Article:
However, customers don’t buy your technology, your service, or your products. They buy because of the impact your people have on their businesses. People do business with people, not with technology. But too many reps forget it’s the quality of relationships, and not the quantity of connections, that really count.

That’s not old school. It’s just how B2B lead generation works.

Referrals Can Be Digital

It’s OK to write to someone on LinkedIn or send an email and ask if they know the person you want to meet. But that’s where digital referrals stop. Never, ever ask for a referral in any digital format—that includes email or social media. Why? Referral selling is personal. When people refer you, they’re wagering their reputations, so they must be confident that you will provide insights, won’t pitch, value the trust they have in you, and have a stellar follow-up. Equally important, they need to know the business reason to refer you—that you have something valuable and relevant to offer the prospect. And that’s why asking for referrals requires a conversation.

A conversation also enables you to gather “intel” from your referrers. Find out how they know your prospects, what’s important to your prospects, what their challenges are, what they value, how they communicate, and what might get in the way of your sales success. You won’t find answers to any of these questions on social media. If you don’t reach out, you also miss the opportunity to reconnect and learn what’s new with your referral source.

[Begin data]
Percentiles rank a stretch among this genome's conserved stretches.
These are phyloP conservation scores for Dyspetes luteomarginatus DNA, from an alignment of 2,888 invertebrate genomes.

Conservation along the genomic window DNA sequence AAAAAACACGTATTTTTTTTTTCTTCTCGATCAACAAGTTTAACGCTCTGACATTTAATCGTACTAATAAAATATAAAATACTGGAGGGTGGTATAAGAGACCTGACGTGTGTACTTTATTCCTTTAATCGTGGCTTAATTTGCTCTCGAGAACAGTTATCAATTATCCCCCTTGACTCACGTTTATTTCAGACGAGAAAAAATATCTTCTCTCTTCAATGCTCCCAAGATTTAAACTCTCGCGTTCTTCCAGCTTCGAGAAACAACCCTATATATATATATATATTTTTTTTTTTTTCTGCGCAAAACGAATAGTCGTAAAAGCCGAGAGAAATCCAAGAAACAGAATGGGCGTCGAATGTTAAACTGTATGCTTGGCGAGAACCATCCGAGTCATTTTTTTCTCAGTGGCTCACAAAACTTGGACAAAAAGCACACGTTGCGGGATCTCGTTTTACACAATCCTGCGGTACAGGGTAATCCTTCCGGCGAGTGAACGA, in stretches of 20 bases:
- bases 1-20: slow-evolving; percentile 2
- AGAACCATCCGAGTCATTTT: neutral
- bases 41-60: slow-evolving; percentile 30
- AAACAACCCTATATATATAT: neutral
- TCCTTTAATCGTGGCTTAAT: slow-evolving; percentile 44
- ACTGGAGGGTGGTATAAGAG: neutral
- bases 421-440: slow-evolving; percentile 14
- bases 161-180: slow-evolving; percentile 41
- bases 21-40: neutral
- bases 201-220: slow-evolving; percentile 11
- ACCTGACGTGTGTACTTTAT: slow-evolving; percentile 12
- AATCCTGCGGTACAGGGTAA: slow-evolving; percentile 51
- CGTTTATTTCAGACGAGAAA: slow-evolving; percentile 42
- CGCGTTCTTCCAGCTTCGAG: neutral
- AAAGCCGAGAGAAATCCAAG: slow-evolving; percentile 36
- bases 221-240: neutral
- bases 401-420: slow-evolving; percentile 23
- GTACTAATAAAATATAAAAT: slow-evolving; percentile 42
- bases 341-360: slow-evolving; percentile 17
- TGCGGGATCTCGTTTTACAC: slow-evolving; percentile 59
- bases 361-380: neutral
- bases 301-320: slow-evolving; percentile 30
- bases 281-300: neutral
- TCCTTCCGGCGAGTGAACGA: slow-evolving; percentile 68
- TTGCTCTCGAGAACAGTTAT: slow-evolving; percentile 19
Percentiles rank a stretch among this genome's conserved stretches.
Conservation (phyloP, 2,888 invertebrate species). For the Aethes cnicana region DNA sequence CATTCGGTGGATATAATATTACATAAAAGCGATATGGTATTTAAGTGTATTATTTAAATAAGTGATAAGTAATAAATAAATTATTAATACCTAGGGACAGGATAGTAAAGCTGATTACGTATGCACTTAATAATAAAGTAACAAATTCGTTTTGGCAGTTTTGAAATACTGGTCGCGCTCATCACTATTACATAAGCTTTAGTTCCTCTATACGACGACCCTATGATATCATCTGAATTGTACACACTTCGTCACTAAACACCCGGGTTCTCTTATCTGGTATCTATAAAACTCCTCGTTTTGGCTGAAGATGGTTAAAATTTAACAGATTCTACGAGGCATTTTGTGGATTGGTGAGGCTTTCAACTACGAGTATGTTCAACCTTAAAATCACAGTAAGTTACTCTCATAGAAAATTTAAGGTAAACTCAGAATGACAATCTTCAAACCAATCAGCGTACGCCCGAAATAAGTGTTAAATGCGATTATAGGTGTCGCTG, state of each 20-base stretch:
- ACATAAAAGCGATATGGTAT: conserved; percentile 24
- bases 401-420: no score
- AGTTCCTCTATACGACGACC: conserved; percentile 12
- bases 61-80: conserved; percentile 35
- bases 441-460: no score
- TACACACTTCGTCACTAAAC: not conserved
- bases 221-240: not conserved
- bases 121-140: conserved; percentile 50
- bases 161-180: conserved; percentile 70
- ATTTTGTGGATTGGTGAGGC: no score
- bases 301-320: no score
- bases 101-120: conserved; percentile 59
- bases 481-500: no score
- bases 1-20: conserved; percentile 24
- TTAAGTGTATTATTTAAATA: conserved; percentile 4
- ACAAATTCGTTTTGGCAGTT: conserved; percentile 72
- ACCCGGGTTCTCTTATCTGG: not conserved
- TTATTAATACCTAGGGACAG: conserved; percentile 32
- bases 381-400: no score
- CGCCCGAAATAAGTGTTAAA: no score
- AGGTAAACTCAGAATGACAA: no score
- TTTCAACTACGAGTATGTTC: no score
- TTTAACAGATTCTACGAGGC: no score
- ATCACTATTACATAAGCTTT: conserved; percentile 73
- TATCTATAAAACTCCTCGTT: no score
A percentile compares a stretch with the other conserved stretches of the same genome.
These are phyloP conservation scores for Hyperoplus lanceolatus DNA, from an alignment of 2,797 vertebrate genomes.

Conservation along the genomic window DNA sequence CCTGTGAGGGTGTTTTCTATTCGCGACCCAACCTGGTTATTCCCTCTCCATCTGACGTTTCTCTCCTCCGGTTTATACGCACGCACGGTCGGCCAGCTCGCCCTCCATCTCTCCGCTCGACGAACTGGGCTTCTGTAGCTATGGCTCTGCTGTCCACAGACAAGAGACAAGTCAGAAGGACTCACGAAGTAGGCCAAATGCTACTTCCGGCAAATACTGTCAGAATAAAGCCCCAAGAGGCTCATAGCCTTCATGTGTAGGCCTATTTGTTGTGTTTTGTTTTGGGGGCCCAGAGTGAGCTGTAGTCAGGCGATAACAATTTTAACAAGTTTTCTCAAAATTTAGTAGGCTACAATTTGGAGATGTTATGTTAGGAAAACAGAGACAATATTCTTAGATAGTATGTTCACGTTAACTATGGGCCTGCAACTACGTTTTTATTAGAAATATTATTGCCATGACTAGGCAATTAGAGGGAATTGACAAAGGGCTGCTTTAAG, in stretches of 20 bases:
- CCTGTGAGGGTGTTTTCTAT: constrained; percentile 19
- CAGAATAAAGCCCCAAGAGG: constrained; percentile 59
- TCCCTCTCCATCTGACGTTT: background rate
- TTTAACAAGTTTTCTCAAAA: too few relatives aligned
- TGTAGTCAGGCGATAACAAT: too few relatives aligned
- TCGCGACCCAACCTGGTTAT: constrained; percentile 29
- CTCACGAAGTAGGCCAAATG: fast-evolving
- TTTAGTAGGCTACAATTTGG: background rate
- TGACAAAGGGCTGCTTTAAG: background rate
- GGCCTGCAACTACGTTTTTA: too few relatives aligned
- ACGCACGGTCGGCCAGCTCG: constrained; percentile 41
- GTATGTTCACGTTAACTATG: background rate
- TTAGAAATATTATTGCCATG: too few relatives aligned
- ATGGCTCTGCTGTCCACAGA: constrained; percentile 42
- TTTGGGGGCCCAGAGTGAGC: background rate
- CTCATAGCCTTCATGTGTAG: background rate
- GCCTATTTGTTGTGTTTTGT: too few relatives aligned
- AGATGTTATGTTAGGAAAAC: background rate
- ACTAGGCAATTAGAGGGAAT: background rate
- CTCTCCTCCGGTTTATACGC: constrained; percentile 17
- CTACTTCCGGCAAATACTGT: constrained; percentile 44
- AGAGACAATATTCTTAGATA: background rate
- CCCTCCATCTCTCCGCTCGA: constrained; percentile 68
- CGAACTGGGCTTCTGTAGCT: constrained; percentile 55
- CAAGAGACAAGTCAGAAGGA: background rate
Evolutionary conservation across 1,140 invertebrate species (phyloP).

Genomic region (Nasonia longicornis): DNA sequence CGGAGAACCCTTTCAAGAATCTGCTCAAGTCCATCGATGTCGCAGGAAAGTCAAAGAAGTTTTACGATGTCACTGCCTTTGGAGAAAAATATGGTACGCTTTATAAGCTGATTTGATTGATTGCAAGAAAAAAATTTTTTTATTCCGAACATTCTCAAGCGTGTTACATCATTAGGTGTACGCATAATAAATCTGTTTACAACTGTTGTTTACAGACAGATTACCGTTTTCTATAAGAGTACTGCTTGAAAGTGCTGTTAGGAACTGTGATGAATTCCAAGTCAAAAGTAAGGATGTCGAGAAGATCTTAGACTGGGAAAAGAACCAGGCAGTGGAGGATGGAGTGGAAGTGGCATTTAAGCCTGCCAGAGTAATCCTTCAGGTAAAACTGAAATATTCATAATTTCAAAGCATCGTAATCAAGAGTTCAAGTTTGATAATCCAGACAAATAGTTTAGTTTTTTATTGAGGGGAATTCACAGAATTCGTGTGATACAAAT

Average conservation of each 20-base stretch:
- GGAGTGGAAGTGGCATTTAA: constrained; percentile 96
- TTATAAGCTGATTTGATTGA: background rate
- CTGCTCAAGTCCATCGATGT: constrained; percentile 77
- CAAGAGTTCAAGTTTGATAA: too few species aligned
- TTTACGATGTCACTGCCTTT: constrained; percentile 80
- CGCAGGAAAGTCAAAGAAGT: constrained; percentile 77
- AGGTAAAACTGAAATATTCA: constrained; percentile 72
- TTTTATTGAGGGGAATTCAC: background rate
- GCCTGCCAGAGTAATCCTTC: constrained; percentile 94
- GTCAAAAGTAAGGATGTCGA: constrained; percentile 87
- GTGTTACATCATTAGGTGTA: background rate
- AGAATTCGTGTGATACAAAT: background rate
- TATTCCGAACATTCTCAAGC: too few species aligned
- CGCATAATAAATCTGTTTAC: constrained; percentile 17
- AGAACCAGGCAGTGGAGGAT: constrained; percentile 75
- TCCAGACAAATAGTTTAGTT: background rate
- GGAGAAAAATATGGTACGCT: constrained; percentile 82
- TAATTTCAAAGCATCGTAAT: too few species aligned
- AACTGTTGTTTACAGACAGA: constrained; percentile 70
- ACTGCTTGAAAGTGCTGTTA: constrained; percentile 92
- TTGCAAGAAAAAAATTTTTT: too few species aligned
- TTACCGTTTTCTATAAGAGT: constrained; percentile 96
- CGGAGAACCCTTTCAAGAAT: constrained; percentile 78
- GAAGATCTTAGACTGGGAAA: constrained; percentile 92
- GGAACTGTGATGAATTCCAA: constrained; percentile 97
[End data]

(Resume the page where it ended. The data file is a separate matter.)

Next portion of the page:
You can automate your sales process, but you can’t automate relationships. You must earn the right to ask for referrals. And that’s why I ignored this request from someone who invited me to connect on LinkedIn:

I was keen to connect as we are in the same business. One of my big goals is to speak on stage in the US. Do you happen to have any contacts that I could speak to, to make this happen?

 Nope.

Referrals Don’t Scale

This is the most egregious accusation of all … because it’s a lie. Let me clarify. I don’t work with SDRs or BDRs because their roles are transactional. Account executives—whether in the SMB, mid-market, or enterprise space—are charged with getting qualified leads, getting into accounts, building relationships, doing top-notch work, and measuring the impact of their solution. Enterprise reps need to expand into other divisions in the organization.